Shawn and I chalked up many hours in 2018 traveling from North Carolina through Virginia to West Virginia, and we grew to appreciate our stops at the interstate rest areas in NC and VA. Both NC and VA invest in landscaping at these facilities including some impressive wildflower plantings. Pollinators, including Monarch butterflies, face a staggering loss of habitat (see Plight of the Monarchs). The open spaces at the rest areas and along interstate exits represent an opportunity to address the plight of the pollinators as well as to give motorists something beautiful to behold. One of these stops introduced us to North Carolina’s Butterfly Highway Project (details at Support Your Local Monarch), and we moved quickly to register our garden.


Photo courtesy of Amanda Rae Wright.

Arranging the garden to foster butterflies may seem a trivial exercise to some, perhaps not worth the effort. Help a child locate a Monarch chrysalis and note the absolute rapture on her face. Be there when those tiny eyes watch the new butterfly emerge and take flight. In that moment she becomes a determined gardener with a love for plants and the associated winged critters. I have two adult daughters that love the garden. And my granddaughter is discovering dirt and plants and bugs, too. Those generations deserve the blessing of butterflies, and that urges me to convert some of my space to help the pollinators.

In a large part supporting the butterflies models the art of mentoring, a popular topic in organizations. Stacks of books, websites, blogs, and seminars tout the benefits and offer the “how to” of mentoring, yet the practice remains rare. My first engineering job paired me with a guy on the downhill slide to retirement, and I still give thanks for his guidance. He shared what he knew, demonstrated the proper ways, and took me under his wing during those formative months. We never had T-shirts or coffee mugs to tag him as the Mentor and me as the Mentee, but Bob loved engineering, electronics, and problem solving. He dealt out as much knowledge as I could sponge.


Photo courtesy of Amanda Rae Wright

Consider some fundamental characteristics of a good mentor.

The mentor recognizes the needs of another.

The butterflies are in a bad way as they embark on their annual migration to Mexico. Food sources have dwindled. Protected habitats have evaporated. Monarchs are in no position to resolve their plight. Someone must step up to help.

Mentoring another person means I recognize that my knowledge can benefit him, or I have mastered a technique he needs for success. My attitude is willingness not exploitation. I’m not there to lord it over the other guy or use him to benefit myself. I’m out to help him.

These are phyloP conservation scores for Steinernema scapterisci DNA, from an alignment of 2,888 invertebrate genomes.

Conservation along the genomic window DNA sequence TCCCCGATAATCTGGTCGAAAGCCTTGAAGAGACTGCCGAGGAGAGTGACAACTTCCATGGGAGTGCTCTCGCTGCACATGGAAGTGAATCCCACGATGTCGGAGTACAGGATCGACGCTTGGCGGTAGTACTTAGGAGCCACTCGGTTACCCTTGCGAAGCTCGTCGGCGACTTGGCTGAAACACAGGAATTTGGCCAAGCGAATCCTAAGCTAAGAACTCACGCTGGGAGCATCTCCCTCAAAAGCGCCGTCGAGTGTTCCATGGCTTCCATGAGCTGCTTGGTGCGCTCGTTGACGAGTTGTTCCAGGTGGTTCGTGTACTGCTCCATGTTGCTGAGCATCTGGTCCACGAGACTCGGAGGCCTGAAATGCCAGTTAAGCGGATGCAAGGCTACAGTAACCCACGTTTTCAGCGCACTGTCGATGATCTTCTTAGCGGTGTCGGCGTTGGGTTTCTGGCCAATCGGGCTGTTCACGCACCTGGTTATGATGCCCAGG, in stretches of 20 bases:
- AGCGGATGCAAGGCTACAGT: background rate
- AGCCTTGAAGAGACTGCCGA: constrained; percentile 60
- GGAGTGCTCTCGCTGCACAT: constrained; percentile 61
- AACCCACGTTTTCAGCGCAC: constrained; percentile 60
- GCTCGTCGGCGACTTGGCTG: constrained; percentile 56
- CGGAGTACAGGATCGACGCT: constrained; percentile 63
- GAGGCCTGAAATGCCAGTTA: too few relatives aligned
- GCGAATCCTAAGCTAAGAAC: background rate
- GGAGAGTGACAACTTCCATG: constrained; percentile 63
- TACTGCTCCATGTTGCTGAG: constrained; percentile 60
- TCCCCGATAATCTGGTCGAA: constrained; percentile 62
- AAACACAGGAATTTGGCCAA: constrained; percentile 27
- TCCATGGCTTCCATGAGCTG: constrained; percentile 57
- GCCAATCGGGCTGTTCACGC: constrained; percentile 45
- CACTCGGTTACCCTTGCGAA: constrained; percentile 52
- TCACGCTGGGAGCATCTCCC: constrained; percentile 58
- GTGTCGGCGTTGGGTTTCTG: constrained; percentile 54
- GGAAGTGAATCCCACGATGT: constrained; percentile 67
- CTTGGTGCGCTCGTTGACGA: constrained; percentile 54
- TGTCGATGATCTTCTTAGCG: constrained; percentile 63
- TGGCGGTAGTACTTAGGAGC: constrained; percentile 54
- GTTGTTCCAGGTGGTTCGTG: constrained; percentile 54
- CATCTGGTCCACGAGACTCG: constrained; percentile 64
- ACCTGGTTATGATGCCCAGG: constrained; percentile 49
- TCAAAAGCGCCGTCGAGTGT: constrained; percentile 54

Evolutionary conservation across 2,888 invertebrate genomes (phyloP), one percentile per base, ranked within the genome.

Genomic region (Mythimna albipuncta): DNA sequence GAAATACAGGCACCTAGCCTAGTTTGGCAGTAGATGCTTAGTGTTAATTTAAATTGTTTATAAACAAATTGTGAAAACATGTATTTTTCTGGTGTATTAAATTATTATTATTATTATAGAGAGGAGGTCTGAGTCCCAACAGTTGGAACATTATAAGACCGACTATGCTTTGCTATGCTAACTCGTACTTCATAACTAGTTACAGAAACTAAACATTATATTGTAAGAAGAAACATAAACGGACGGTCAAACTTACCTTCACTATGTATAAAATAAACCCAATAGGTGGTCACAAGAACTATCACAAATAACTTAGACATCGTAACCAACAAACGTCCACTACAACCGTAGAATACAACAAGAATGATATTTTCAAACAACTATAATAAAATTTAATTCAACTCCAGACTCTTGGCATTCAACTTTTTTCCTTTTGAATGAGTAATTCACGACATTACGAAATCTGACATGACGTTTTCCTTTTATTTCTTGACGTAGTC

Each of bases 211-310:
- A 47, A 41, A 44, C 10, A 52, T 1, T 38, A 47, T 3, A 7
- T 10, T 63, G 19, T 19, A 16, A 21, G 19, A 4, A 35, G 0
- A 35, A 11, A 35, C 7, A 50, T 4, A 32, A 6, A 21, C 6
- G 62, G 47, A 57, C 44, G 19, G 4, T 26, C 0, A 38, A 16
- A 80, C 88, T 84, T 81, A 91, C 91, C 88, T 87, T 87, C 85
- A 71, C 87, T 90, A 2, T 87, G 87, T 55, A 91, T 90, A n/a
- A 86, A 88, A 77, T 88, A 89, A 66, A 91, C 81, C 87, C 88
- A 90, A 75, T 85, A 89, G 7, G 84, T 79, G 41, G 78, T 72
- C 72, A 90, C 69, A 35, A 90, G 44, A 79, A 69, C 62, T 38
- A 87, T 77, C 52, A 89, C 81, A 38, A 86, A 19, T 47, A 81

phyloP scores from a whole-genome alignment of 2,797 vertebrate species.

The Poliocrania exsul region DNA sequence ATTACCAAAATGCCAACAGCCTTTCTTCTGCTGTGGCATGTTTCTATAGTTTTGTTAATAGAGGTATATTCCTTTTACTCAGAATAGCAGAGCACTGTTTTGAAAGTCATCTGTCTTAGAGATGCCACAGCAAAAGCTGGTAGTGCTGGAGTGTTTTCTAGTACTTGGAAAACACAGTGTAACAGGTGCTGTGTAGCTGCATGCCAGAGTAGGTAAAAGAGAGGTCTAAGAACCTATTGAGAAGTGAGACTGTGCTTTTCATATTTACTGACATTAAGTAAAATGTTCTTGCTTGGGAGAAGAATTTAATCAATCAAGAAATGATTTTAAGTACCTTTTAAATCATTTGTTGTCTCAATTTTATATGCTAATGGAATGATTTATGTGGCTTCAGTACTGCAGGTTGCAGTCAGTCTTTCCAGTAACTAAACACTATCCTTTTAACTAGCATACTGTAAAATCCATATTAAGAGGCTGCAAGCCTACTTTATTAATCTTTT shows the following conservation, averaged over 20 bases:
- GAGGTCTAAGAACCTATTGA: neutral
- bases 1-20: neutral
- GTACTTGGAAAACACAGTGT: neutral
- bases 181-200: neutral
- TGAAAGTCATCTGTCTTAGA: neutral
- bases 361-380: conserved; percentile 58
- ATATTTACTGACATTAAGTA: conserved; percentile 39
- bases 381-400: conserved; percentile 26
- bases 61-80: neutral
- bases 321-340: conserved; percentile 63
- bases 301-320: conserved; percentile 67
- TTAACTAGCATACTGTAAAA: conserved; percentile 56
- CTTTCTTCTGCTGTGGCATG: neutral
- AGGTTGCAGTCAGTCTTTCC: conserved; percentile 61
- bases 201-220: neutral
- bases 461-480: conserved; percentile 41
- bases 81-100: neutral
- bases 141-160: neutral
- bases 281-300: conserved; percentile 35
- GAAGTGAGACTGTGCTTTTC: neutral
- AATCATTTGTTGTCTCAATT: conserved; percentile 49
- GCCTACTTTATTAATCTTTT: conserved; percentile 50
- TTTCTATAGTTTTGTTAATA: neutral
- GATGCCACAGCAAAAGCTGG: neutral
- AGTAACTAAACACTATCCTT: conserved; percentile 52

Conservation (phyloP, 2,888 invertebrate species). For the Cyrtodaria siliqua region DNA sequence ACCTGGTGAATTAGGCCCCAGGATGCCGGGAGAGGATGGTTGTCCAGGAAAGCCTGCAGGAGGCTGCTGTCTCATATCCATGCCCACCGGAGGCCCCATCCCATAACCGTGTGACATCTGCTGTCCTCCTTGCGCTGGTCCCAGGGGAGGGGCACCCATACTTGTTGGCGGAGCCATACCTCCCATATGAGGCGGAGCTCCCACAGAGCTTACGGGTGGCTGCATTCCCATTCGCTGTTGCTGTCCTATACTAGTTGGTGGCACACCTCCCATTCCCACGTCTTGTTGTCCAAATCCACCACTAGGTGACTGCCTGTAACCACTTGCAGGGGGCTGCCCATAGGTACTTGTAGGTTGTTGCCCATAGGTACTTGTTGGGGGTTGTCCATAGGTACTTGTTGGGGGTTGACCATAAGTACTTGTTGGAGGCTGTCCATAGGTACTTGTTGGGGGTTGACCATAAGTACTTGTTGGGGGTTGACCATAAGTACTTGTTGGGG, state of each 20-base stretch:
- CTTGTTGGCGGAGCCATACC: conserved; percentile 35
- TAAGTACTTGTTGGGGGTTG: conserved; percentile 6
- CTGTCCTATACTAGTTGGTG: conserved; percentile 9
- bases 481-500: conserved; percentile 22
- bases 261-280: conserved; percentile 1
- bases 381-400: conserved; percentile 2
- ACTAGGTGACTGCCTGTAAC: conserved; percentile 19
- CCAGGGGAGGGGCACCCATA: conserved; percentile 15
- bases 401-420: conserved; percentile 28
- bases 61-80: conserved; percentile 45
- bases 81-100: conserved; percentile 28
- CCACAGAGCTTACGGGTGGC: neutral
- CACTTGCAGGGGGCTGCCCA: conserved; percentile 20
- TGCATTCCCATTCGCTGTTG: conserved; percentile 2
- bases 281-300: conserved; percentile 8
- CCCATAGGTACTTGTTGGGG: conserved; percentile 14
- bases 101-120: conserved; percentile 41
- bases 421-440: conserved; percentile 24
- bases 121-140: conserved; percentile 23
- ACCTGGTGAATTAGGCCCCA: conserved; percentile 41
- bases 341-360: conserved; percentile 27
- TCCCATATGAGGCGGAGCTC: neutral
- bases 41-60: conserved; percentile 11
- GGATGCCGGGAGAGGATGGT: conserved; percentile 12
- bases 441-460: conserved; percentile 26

The mentor moves with compassion.

Certainly I delight in my relationship with the Monarchs. What a joy to watch butterflies in the garden! My excitement builds as I search for the hidden jewel of a chrysalis. Amazement overflows as a newly hatched butterfly soars away. What if I never witnessed their egg to butterfly transition? Would I still rise up to support them?

Mentoring is often the stronger helping the weaker, the skilled helping the unskilled, or the knowledgeable helping the newbie. The reasons vary—this is right, it’s best for the long-term, it assures the organization’s future—but the overarching motivation is compassion. Mentors care and put feet to that feeling.

The mentor models a “whatever it takes” attitude.

To create the butterfly garden we relocated established plants. We tossed the stragglers such as that pathetic rose bush which demands constant attention and a steady diet of chemicals. We turned over part of the lawn and added compost to expand the available garden space. We trenched in a drain pipe with a popup emitter to channel the water from a nearby downspout into the center of the butterfly garden.

During the winter I tended the milkweed sprouts cowering in the corner of the shop. Vigilance became the watchword as I tracked temperatures, watered carefully, and carried the flats to the sunny backyard on warm days. Funny, none of this seemed like work, and we would do more to attract the Monarchs to the garden.

Mentoring demands that we share knowledge, resources, time, or whatever is required. Often lessons must be repeated. Sometimes we have to slow forward progress until the mentee catches up. And then we wait patiently with the knowledge the mentee does not yet have. We wait until his hunger for that knowledge drives him to a sponge-like state where he’s ready to soak it up.


Photo courtesy of Amanda Rae Wright

Believers, we have the benefit of two letters written by a mentor to his mentee, Paul’s letters to Timothy. Among the lessons the younger man needed was this gem – be involved in mentoring others.

The things which you have heard from me in the presence of many witnesses, entrust these to faithful men who will be able to teach others also. 2 Timothy 2:2 NASB

Mentoring is not a job for wimps. Maybe that is why so few attempt it.

I’ll see you in the garden. Most every session with the Creator gives me another lesson to analyze and apply.

Gardening. It’s not just a hobby. It’s an education.